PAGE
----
Let us just put aside all these for a moment. I don’t think any school of Buddhism actually deny for a little bit of faith. Historical fact about the major Mahāyāna texts was in existent by the 1st cen. CE. This is the final point I want to make about the canon.

The traditional wisdom is that the Theravāda texts were earlier and the Mahāyāna texts were later. But again, I can quote objective and scientific method to address this issue.

If you look the question objectively and scientifically, there is very little to divide Theravāda texts from the Mahāyāna texts, in the sense that the Theravāda texts were written down in about 50 BCE five hundred years after the time of the Buddha in the middle of the 1st cen. BCE.

The major Mahāyāna texts we know were already in existent in the 1st cen. CE. So in strictly historical terms, in terms of texts (when I say text, I mean the physical doctrine, the written text, the canon, not the tradition) we see there is hardly hundred years of separation of the Theravāda texts from the Mahāyāna texts.

Maybe not that much even, because some of the major Mahāyāna Sūtras like Lotus Sūtra and the Perfection of Wisdom Sūtra could very well have been written down in the 1st cen. BCE. So what I am saying that the idea that the Theravāda texts were factually, historically and objectively earlier than the Mahāyāna Sūtras/Scriptures cannot be sustained satisfactorily. It cannot be proven. There is no hard evidence that the Theravāda texts or the Theravāda canon as written down were substantially older than the Mahāyāna canon or the Mahāyāna scripture.

If we are talking about oral tradition, then again, it is an open question because, just as the Theravāda texts could have survived in oral tradition, Mahāyāna texts could also have existed in oral tradition.

If we talk about document, talking about written text, the date is so close together, it is hard to make any judgment about priority and decide which one is earlier and which is later. The question of earlier and later is very shaky one. It is difficult to maintain and difficult to defend in objective, historical and scientific terms. So my point is, you cannot discard the Mahāyāna scriptures by saying that they were mere invention.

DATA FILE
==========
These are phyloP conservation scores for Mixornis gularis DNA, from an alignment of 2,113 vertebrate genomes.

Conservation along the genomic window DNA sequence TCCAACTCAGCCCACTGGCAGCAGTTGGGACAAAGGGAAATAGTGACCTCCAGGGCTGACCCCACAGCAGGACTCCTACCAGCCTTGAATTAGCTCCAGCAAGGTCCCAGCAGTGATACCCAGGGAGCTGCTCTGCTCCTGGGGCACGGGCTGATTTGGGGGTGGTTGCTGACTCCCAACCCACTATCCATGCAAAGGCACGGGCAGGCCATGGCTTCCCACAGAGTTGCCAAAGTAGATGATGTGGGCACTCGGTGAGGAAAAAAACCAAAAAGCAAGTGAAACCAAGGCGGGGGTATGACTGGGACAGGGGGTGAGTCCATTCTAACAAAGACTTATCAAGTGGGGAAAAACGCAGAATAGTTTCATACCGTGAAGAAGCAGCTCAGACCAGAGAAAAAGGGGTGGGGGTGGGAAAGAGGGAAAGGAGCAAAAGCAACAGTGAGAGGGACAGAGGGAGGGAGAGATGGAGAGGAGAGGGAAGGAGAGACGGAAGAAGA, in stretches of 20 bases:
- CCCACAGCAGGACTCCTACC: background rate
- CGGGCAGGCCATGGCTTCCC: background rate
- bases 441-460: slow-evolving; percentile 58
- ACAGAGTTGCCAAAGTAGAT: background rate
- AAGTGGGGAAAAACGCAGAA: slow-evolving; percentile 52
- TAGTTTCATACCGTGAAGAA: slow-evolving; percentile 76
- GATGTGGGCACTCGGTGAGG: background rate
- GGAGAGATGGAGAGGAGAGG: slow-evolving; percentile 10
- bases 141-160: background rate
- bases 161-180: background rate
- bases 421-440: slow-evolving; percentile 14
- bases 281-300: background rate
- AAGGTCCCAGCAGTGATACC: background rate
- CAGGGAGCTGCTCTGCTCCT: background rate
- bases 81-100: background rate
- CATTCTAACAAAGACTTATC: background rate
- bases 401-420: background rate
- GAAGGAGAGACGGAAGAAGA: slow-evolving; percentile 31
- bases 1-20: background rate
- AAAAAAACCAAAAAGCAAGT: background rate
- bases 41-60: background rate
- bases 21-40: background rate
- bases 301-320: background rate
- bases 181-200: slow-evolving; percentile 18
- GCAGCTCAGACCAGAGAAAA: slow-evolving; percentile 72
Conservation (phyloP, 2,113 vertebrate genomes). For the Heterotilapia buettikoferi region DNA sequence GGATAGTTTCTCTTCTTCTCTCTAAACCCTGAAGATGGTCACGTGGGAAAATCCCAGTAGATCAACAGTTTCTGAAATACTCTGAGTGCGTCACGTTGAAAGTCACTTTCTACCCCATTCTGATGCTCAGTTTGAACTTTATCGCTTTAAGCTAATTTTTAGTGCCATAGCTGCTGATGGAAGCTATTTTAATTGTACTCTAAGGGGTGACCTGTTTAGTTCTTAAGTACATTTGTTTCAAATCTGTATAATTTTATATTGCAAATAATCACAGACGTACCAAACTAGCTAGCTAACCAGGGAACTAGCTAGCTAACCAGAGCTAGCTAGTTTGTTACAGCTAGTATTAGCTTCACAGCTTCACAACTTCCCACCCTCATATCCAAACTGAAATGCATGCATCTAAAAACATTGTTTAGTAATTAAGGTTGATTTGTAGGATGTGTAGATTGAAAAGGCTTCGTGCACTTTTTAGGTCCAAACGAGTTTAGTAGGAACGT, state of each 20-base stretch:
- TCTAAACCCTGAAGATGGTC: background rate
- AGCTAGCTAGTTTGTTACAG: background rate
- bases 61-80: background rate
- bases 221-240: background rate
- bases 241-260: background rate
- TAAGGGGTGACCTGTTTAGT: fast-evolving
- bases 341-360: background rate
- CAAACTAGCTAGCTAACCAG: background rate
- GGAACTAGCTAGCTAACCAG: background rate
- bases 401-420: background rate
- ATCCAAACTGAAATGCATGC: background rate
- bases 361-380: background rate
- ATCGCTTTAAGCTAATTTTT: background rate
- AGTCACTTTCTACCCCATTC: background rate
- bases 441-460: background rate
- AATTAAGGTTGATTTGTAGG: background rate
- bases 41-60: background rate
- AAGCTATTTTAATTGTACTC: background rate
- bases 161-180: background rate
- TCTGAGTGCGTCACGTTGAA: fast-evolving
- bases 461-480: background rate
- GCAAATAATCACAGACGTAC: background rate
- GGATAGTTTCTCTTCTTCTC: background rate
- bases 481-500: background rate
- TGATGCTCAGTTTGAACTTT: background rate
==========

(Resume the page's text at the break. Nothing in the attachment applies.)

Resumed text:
It is also true that in terms of written document, actual physical document. Not too many years ago the British Library came upon in quite a mysterious circumstances a set of texts from eastern Afghanistan, they were written in kharoṣṭhī and were dated from 1st – 2nd cen. CE.

They were probably the oldest documents that existed. They happened to be the Hīnayāna not the Mahāyāna document.

They contained the Discourse of Rhinoceros and so forth. But apart from that, you know the oldest Buddhist printed text about which the most scholarship agree, is the Cutting of the Diamond Sūtra, the Vajracchedikā Sūtra which dated from 868 CE that is six hundred years before Johannes Gutenberg invented the printing press.

This is the oldest printed document. So if we are talking about document, we don’t have any real evidence upon which to make a statement about whether Theravāda teaching or Mahāyāna teaching was earlier or older or first.


§ 3. The Popularity of Mahāyāna


Now, let this question about the antiquity of canon put aside and talk about the psychology and sociology of Buddhism during this period, the period of five hundred years after the time of the Buddha. During this period you had, at best I can tell, three groups who were representing different inclinations and different interests within the Buddhist community. You had the Sthaviras, the elder monks, you had the junior monks and you had the laity or the lay people. These three groups reflex different degrees of inclinations.

The elders, the Sthaviras were very conservatives. Their interests were always in preservation. They would say, ‘keep all the precepts, don’t throw out even the most minor precept and hold fast to the doctrine as it was formulated during the first council’. Their philosophy and attitude were for conservation. ◌ Then you have junior monks, who were more liberal. They were interested in other ideas and open to other interpretations. They were willing in practice not in letters but to relax in some of the precepts.

◌ And finally you have the lay people who had their own interest. They their own agenda. They wanted a Buddhism that meant something to them in their everyday life. They wanted the Sarvāstivāda monasteries right in the middle of the city.

They all were not in a position to ride on the elephant and visit the learned monks in their monasteries in the forest. They wanted to be close to the Buddhist community, to their masters and to the monks.